Big Data is still very much a nascent market in Brazil, and it is expected to grow tremendously over the next few years. 2015 will be a year where the first movers of the market will start to shift from proofs of concept to production-oriented projects. This will present an excellent opportunity for local and international companies, meaning that the data analytics market in Brazil is definitely one to watch this year.
Until quite recently, many people in Brazil didn’t know what Big Data was. With growing interest in the topic and expanding media coverage, understanding grew and 2014 has been a year of widespread local experimentation, pilot projects and proofs of concept. Many of the largest companies experimented with the concepts and technologies, either internally or by hiring external help, and the demand has only been growing.
However, there is still a lot of uncertainty and confusion related with both the underlying concepts of Big Data and the potential applications and benefits that it can bring. In this environment of high demand coupled with uncertainty, some noteworthy trends have arisen and will be shaping the evolution of the market in 2015.
Non-techies will help fix the skills gap
To realize all the potential of Big Data projects, it is not enough to have professionals that are skilled on the technical tools. The lack of qualified professionals to work on Big Data projects in Brazil is one of the main problems companies face when starting analytics projects, and also the reason why consultants active within that field have no shortage of work these days. Many of the top universities in Brazil have been trying to address the Big Data skills gap by launching new executive or part-time courses focused on teaching the basics of data analysis, and updating their CVs accordingly. Many companies have also been investing in training in a more focused manner to better respond to these issues.
One very interesting trend here is that much of the Big Data-related training is being offered to professionals who do not have an IT background, but rather a statistics or math background.
So it is fair to say that there’s a huge opportunity for companies focused on training and education to provide courses for the market. There is also a lot of space for companies to provide tools for handling Big Data that anyone, regardless of their tech proficiency, can use.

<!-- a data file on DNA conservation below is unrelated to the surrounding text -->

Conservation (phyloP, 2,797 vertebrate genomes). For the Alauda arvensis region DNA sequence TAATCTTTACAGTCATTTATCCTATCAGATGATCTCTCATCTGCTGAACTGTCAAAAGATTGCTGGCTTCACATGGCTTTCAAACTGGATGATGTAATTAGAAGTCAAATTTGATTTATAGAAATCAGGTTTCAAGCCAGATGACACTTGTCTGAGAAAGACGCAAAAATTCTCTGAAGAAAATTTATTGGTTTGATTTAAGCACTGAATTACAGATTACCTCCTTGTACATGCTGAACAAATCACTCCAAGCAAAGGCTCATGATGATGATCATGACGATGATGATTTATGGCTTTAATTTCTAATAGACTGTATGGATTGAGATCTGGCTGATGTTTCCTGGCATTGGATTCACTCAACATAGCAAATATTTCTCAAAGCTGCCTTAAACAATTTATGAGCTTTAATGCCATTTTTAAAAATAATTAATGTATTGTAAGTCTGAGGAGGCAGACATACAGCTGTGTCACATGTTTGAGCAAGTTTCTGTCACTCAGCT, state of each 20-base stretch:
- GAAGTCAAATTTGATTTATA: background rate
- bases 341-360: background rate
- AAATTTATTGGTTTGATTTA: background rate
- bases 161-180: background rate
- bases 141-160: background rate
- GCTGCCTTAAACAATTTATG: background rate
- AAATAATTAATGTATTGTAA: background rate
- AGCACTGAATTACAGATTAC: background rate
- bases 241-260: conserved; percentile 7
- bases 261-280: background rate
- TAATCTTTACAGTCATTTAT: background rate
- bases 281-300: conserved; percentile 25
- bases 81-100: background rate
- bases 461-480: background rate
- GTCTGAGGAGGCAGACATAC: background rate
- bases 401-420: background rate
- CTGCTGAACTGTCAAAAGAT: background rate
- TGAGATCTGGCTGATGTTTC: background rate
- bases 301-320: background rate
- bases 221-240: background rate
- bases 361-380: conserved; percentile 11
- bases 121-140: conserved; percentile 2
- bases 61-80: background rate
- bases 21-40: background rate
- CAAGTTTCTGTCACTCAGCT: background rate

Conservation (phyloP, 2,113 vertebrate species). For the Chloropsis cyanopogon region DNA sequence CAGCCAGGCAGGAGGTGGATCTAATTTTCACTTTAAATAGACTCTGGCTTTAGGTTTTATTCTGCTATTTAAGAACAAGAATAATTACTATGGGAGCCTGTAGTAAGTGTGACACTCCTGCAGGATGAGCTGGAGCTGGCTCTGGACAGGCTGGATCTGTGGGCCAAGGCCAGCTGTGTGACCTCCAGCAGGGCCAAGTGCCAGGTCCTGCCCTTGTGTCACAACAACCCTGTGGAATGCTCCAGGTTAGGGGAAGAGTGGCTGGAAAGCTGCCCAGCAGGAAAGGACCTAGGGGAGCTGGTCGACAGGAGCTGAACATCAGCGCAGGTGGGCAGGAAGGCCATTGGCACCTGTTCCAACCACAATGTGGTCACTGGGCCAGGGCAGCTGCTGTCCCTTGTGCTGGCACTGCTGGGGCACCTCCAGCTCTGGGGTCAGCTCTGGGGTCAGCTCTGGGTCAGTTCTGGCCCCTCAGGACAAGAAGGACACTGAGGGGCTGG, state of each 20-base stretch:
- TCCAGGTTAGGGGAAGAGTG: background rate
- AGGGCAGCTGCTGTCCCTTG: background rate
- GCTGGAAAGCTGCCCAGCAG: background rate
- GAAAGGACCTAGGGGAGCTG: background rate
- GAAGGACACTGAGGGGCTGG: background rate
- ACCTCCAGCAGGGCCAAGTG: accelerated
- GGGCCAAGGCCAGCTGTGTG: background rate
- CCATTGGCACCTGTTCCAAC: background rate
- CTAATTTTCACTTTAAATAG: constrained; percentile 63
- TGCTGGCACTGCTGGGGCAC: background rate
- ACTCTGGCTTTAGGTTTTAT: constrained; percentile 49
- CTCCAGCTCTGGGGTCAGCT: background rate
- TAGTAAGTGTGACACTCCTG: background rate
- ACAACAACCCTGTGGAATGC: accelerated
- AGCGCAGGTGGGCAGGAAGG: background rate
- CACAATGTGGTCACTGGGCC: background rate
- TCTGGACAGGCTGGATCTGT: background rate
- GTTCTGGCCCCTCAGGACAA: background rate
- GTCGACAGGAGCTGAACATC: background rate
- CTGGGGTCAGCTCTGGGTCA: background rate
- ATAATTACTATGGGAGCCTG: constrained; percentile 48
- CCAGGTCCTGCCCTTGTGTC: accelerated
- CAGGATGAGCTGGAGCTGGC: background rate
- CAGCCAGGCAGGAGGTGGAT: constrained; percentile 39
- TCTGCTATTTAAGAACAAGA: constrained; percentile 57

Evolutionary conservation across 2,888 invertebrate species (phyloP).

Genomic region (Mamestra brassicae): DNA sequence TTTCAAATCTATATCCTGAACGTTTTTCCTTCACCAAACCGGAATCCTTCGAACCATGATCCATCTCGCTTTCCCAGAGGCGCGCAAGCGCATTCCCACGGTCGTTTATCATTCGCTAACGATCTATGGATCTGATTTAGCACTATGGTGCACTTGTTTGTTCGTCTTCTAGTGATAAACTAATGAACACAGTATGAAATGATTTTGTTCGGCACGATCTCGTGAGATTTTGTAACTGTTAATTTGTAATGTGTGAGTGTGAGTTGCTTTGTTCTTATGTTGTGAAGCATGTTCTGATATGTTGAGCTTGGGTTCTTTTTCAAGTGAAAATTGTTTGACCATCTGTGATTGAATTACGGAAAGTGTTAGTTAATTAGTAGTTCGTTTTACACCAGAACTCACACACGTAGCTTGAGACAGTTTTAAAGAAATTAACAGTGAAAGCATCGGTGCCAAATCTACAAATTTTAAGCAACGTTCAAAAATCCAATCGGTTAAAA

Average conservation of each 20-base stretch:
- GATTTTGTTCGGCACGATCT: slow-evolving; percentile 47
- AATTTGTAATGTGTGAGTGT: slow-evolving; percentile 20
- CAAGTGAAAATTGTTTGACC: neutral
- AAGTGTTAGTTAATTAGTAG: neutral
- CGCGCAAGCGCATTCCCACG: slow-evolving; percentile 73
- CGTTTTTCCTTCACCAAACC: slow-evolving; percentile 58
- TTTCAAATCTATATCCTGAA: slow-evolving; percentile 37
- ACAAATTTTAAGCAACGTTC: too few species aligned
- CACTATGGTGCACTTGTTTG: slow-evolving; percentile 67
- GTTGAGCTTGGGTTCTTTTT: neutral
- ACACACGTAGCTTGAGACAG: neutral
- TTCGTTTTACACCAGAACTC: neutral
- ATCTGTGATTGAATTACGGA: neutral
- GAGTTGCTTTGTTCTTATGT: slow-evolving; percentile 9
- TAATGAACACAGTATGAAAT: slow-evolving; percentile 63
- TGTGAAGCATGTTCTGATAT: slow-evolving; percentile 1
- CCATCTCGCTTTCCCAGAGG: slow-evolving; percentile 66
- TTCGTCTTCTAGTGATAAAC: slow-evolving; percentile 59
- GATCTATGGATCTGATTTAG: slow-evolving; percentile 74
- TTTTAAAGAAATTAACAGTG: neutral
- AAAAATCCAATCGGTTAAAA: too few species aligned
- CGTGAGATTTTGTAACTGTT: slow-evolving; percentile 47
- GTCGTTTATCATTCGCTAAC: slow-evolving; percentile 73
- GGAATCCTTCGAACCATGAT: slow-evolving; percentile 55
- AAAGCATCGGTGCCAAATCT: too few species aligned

“Big Data Washers” shall proliferate
Just as the advent of cloud computing brought about the “cloud washers” – companies that simply slapped the cloud computing label on whatever software or solutions they already had – today we are witnessing the rise of “big data washers” in Brazil: companies that are labelling their solutions “Big Data” regardless of whether they deliver on that promise or not.
The lack of consensus and definitions then enables companies to rebrand their products as so-called Big Data offerings without giving customers a clear way to differentiate between the serious companies and those that are less so.
A lot of this relabeling also happens internally. Many companies, especially large corporations in the telecom and financial services verticals, have been claiming to have always worked with Big Data, that this is just a new name for the work they already did. Unfortunately though, not everyone understands this difference.
This trend will definitely continue to be seen in Brazil over the next year, as the large interest of the market on Big Data creates an incentive for solution providers and IT shops to jump on the bandwagon. Growing understanding and wider dissemination of information may help reverse it, but here in Brazil there is still a long way to go
Focused vendors will succeed
Big Data is already a huge market, accounting for several hundred million dollars of IT spending in Brazil alone. Today, most of this money is going to technology companies from outside Brazil (infrastructure or basic application providers, such as Amazon and Cloudera), or to large consulting firms who are implementing projects.
The local companies having the most success and experiencing faster growth in the Big Data market are those who sought a particular Big Data problem and developed a product that solves that problem in its entirety. Such companies handle data collection, analysis and processing themselves, delivering the final result of the process to clients, instead of a series of technologies that can be applied to that problem.
Why is that approach unique? Because it presents more valuable learnings to companies wanting to dabble with Big Data: finding a problem and focusing on solving it from start to finish means you are much more likely to succeed, rather than simply experimenting with tools and technologies applied to regular data.
Source: ZD Net, 2015